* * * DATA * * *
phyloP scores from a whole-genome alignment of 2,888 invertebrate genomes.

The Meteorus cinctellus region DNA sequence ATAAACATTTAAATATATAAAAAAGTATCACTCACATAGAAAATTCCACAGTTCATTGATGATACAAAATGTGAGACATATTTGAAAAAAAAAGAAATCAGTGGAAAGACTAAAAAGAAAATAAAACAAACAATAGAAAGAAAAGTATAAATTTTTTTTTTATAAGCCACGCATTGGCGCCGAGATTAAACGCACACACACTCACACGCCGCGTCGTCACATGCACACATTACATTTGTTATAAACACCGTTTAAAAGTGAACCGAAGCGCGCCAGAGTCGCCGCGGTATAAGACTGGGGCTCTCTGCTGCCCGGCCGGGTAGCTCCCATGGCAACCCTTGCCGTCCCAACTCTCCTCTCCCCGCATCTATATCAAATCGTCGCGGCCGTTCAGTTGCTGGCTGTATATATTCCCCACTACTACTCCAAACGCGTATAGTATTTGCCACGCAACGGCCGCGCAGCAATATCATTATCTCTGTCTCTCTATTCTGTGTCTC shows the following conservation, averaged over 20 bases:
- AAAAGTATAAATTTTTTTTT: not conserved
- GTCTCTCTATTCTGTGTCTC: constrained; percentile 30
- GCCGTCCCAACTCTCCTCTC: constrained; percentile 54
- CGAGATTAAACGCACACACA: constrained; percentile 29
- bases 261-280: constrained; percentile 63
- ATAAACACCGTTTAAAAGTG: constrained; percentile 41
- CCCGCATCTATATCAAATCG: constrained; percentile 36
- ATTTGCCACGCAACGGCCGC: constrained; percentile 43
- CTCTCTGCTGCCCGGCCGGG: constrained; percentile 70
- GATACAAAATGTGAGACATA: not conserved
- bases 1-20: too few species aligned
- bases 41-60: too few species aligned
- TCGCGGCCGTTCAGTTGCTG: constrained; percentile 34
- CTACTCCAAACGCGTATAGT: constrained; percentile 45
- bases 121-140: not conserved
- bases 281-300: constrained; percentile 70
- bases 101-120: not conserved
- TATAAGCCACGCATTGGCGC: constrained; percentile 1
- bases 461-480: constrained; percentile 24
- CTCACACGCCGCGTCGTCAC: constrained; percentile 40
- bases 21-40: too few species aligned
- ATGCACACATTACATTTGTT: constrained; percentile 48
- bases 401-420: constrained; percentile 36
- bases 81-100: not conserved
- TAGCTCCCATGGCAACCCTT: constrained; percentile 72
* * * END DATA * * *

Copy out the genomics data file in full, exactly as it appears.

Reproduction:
phyloP scores from a whole-genome alignment of 2,888 invertebrate genomes.

The Meteorus cinctellus region DNA sequence ATAAACATTTAAATATATAAAAAAGTATCACTCACATAGAAAATTCCACAGTTCATTGATGATACAAAATGTGAGACATATTTGAAAAAAAAAGAAATCAGTGGAAAGACTAAAAAGAAAATAAAACAAACAATAGAAAGAAAAGTATAAATTTTTTTTTTATAAGCCACGCATTGGCGCCGAGATTAAACGCACACACACTCACACGCCGCGTCGTCACATGCACACATTACATTTGTTATAAACACCGTTTAAAAGTGAACCGAAGCGCGCCAGAGTCGCCGCGGTATAAGACTGGGGCTCTCTGCTGCCCGGCCGGGTAGCTCCCATGGCAACCCTTGCCGTCCCAACTCTCCTCTCCCCGCATCTATATCAAATCGTCGCGGCCGTTCAGTTGCTGGCTGTATATATTCCCCACTACTACTCCAAACGCGTATAGTATTTGCCACGCAACGGCCGCGCAGCAATATCATTATCTCTGTCTCTCTATTCTGTGTCTC shows the following conservation, averaged over 20 bases:
- AAAAGTATAAATTTTTTTTT: not conserved
- GTCTCTCTATTCTGTGTCTC: constrained; percentile 30
- GCCGTCCCAACTCTCCTCTC: constrained; percentile 54
- CGAGATTAAACGCACACACA: constrained; percentile 29
- bases 261-280: constrained; percentile 63
- ATAAACACCGTTTAAAAGTG: constrained; percentile 41
- CCCGCATCTATATCAAATCG: constrained; percentile 36
- ATTTGCCACGCAACGGCCGC: constrained; percentile 43
- CTCTCTGCTGCCCGGCCGGG: constrained; percentile 70
- GATACAAAATGTGAGACATA: not conserved
- bases 1-20: too few species aligned
- bases 41-60: too few species aligned
- TCGCGGCCGTTCAGTTGCTG: constrained; percentile 34
- CTACTCCAAACGCGTATAGT: constrained; percentile 45
- bases 121-140: not conserved
- bases 281-300: constrained; percentile 70
- bases 101-120: not conserved
- TATAAGCCACGCATTGGCGC: constrained; percentile 1
- bases 461-480: constrained; percentile 24
- CTCACACGCCGCGTCGTCAC: constrained; percentile 40
- bases 21-40: too few species aligned
- ATGCACACATTACATTTGTT: constrained; percentile 48
- bases 401-420: constrained; percentile 36
- bases 81-100: not conserved
- TAGCTCCCATGGCAACCCTT: constrained; percentile 72